A good thing about belonging to a patchwork and quilting group, apart from the social element of spending time with like minded people, is that you end up doing things you wouldn’t otherwise do.  Of course it depends on the group.  I joined the Beartown Patchwork & Quilters group about three years ago and it is an active group of about 50 members who meet twice a month.  Of course some of these ladies have completed every group project going and are tired of having challenges thrown at them, but others love them and look forward to a new one.

My first group challenge was the Xmas one.  That seemed to cause a stir in the room as it was announced and lots of people reached out for the pack which included a piece of Xmas fabric.  The idea was that members were given two weeks to create a 12.5” block of any style but it had to incorporate the Xmas fabric somewhere.  At the next meeting members handed in their blocks and were given a raffle ticket.  The blocks were put into piles of similar types and in groups of 3 to 8 blocks. These were then raffled and a small number of members won a pile of blocks.  In January and February these blocks came back as table runners, lap quilts and cushions.

This last year I was lucky enough to win 5 blocks!  What an assortment they were.  All lovely (of course) but two were only 8.5” blocks (?) and one needed raw edge appliquèing,  So I set about making a table runner out of these blocks with some extra fabric from my stash.  It took me a while but I managed to take it to show at the January meeting and I was able to identify who made which block. Nice collaborative project and it was something I wouldn’t have created on my own.

Work in progress. The finished piece had a red border and green binding.  

The next project I took part in was a Pillowcase Challenge.  This is where you put a block of any size in a pillowcase, mark it with a symbol so you know it’s yours (but no-one else does) and you put it on the table for someone else to pick up.  You can also add some spare fabric if you want to.  The person who picks it up adds something to the block so it could be a border, another block, some additional stitching etc.  You add your symbol to the label when you take it back and then pick up another pillowcase to work on.  This goes on for 4 or 5 rounds with no one knowing whose piece they are working on.  When the pieces were finally handed back to the owners it was great to see the reveals! Most were truely beautiful pieces of work whilst others were more ‘unusual’.  


I know I gave people a challenge by not putting in a traditional block at the beginning (I have learnt that lesson) and members told me they didn’t know what to do with it.  I had put in a Foundation Paper Pieced (FPP) house from a series in the UKQU Block Swap BOM 2017.  The first person added button and bead flowers, embroidered smoke and bird, a path, lawn and sky with mountains in the distance. The second person added tree-like fabric either side….. and so on.  I am sure I didn’t make life easy for anyone, but then I had my own challenges with the growing pieces that came through my hands.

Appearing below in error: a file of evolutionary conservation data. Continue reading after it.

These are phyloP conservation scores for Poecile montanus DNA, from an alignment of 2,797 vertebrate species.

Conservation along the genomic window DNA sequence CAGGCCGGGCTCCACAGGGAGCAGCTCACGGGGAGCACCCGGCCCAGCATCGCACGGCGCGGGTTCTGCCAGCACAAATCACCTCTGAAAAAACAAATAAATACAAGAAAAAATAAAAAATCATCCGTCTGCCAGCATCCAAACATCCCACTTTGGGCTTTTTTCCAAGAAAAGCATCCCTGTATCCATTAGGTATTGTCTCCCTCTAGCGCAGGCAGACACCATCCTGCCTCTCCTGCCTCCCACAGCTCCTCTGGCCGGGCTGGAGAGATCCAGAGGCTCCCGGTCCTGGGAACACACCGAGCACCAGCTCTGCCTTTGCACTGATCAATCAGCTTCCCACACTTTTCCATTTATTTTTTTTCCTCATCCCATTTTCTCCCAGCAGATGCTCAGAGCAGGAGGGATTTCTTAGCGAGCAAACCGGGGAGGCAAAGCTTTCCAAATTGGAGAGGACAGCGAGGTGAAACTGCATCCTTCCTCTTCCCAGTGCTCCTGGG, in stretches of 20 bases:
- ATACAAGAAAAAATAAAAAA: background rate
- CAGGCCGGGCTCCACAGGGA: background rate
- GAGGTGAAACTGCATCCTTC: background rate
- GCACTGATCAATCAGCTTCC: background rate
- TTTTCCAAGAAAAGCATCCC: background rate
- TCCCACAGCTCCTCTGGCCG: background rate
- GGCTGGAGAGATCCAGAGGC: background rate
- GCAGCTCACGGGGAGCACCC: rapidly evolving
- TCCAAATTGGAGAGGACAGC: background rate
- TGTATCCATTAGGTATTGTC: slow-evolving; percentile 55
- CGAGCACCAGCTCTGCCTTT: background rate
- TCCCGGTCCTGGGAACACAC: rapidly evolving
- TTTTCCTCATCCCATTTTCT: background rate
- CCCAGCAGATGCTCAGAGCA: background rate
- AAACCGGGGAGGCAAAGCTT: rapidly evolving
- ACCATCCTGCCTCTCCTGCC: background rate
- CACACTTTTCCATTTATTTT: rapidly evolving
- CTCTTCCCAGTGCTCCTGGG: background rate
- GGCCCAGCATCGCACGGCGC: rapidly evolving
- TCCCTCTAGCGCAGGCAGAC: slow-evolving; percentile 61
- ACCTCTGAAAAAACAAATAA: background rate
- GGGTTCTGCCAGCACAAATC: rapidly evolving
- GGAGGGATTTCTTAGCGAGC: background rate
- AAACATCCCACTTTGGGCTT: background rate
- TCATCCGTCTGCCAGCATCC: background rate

In the end I revealed quite a sweet piece when I opened up my pillowcase.  It is about 36” square and will make a nice wall hanging for a child’s room.  I was thinking I might add a ‘little red riding hood’, a book title and a column of the start of the story, but then….. I might not!   What would you do?

This year the group is celebrating its 35th anniversary with an Exhibition in Congleton (I will be writing more about that). I am on the exhibition committee and for some time we have been creating two group quilts which we are raffling in aid of the British Heart Foundation.   So the committee got together and decided which quilts we would make, purchased the fabric and had a day cutting the first one and packing pieces up for members to take away and piece.  The pack contained fabric for two blocks and clear instructions about cutting and colour.  Some members happily did more than two blocks and the gradually came back in.

Committee members spent another day piecing the blocks together and while a few had to be discarded because of size or putting in fabrics the wrong way up etc. we still had sufficient to make a good sized double quilt.  We added borders, layered it all and sent it off to a long arm Quilter (the lovely Alison Forbes, Quilting for Bees, Poynton) who gave us such a great discount as it was for charity.

Second quilt in the sandwiching stage, 

We created a second one using the same pattern but without the cream and arranged differently.  This has been home quilted by one of the group.  It has been a joy to work on both of these quilts and there was a great deal of camaraderie and a great deal of learning that took place.

As part of this process we worked out how much it had cost to make the first quilt and we will be displaying the costs at the exhibition so members of the public can see the value of a hand made quilt (without any profit added on!).  Costing out labour at only minimum wage, the cost of the 1st quilt is over £1,200.  Who ever wins it will certainly have something to love and cherish for years to come.

Have you engaged in any group projects or challenges? Is so I would love to hear about it.